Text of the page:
But he had no intention of mollycoddling the other side. On March 16, the governor went back before a joint session of the legislature and introduced a $29.3 billion budget that doubled down on his most controversial measures, trimming fat — and muscle, and sinew — from virtually every department and every entitlement in the state.
The budget did small things, like reducing overtime hours, shrinking the state’s fleet of official vehicles, replacing paper with digital filing, and consolidating government office space. It cut the pay and pension eligibility for members of a number of state boards and commissions, many of whose duties required them to do little more than attend once-monthly meetings. It saved $216 million by eliminating a number of wasteful programs, and another $50 million by privatizing others.
But the budget did big things as well. It shrank the state’s major spending programs — including many that were, the governor admitted, not without merit — by reducing base appropriations and either scaling back or eliminating scheduled funding increases. It converted the state’s property-tax rebate system — long funded by borrowing, at interest, to cut checks to homeowners — with tax credits. It cut $466 million in local aid, against Trenton’s trend of corralling more and more municipal tax dollars for the purposes of redistribution, while pushing a constitutional amendment that would limit towns’ ability to raise property taxes in the future.
And like Corzine before him, Christie deferred payments to the state’s pension program to secure $3.1 billion in savings, under the justification that it was imprudent to sink more money into a failing system. But unlike Corzine, Christie pushed through tough pension reforms that rolled back overgenerous payment increases, limited payouts for unused sick leave, and enrolled new workers into 401(k)s. He’d also signed a law requiring public employees to pay at least 1.5 percent of their salaries toward their health benefits, which would save the state and local governments hundreds of millions each year.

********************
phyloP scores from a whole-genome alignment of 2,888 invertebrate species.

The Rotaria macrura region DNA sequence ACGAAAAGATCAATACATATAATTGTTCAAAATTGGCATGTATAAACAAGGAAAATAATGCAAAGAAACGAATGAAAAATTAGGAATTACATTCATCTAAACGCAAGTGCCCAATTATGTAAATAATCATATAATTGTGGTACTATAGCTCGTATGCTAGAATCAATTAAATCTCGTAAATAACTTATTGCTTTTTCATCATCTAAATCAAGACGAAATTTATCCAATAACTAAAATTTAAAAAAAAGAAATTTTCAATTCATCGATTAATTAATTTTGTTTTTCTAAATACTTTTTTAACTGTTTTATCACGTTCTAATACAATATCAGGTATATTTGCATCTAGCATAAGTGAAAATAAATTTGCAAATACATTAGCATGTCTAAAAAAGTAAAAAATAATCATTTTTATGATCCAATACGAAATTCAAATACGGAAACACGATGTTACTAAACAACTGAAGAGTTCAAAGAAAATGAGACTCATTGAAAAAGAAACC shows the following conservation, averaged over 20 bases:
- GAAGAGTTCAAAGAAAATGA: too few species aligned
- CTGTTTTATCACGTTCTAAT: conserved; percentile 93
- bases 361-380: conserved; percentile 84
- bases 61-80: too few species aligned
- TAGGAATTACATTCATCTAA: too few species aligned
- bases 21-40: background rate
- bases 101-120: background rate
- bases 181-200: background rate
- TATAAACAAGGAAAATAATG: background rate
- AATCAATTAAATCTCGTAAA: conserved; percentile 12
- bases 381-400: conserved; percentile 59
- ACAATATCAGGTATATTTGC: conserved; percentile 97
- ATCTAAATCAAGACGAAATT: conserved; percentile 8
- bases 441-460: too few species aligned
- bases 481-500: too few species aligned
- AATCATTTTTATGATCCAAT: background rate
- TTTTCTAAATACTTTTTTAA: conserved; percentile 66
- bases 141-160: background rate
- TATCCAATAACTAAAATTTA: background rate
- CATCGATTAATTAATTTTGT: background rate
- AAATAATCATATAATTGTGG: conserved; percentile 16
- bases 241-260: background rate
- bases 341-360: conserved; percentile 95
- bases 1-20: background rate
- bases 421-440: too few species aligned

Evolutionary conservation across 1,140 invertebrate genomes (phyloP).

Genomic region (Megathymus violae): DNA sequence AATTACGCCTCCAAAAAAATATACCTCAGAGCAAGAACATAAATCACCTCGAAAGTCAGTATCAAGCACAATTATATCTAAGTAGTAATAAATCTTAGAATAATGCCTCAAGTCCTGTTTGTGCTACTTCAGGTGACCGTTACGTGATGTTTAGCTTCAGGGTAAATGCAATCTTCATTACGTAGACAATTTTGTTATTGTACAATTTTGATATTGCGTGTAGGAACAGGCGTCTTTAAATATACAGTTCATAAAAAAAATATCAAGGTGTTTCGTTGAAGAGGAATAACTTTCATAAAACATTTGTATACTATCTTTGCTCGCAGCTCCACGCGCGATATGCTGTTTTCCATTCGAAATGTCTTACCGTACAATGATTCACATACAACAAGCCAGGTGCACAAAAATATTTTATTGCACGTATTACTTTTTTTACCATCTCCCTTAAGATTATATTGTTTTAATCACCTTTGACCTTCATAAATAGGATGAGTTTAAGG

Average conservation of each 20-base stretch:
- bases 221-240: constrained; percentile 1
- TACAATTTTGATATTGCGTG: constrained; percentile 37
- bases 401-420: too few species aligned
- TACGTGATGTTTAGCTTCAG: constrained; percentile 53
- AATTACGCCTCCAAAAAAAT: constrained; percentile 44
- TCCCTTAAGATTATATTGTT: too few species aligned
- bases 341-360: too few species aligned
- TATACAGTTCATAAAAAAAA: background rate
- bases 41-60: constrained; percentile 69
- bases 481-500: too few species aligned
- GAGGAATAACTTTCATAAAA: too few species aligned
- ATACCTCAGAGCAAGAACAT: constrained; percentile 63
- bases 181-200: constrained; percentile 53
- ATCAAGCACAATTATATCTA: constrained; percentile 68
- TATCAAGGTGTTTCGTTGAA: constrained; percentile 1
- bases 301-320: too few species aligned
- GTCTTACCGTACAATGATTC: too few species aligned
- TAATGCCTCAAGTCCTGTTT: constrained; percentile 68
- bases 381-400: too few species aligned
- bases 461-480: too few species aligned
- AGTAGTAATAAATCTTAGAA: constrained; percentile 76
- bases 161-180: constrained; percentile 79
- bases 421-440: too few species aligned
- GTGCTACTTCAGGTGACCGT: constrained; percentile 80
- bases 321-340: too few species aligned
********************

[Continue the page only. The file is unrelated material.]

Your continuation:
But what caused the first and most strident wave of opposition to Christie’s agenda was his decision to slash funding for public education, by some $820 million.
That scary number obscured the fact that, when one subtracted the federal-stimulus goodie bag that Corzine had used to plug the leaky dam of the state’s school-funding formula the previous year, Christie’s budget was actually increasing aid to schools. And it obscured the fact that the cuts topped out at 5 percent per district, and that Christie had offered to restore them in districts where teachers accepted a one-year pay freeze and agreed to increase their contributions to their benefits packages from zero — zero — to 1.5 percent of their salaries.
Of the 591 school districts in the state, fewer than three dozen agreed to these conditions. Instead, the teachers’ unions, led by the New Jersey Education Association (NJEA), invested nearly $6 million to lobby against the budget, running radio and television ads accusing the governor of failing to “protect the quality of our schools” and, gob-smackingly, of going back to “the old Trenton ways of doing business.”
The campaign reached its peak, and its nadir, on May 22, at a march on Trenton organized by public-sector unions. There, NJEA president Barbara Keshishian led as many as 35,000 labor activists — a mere 7 percent of the 460,000 names on the books of the state’s pension system — in shouting down the governor and warning Democrats not to become his “accomplices.”
When a reporter asked Christie what he thought of the protest, he literally shrugged, saying that it had had “absolutely no effect” on him.
“[I hope they] had a good time,” Christie said. “And I hope that it helped spur Trenton’s economy.”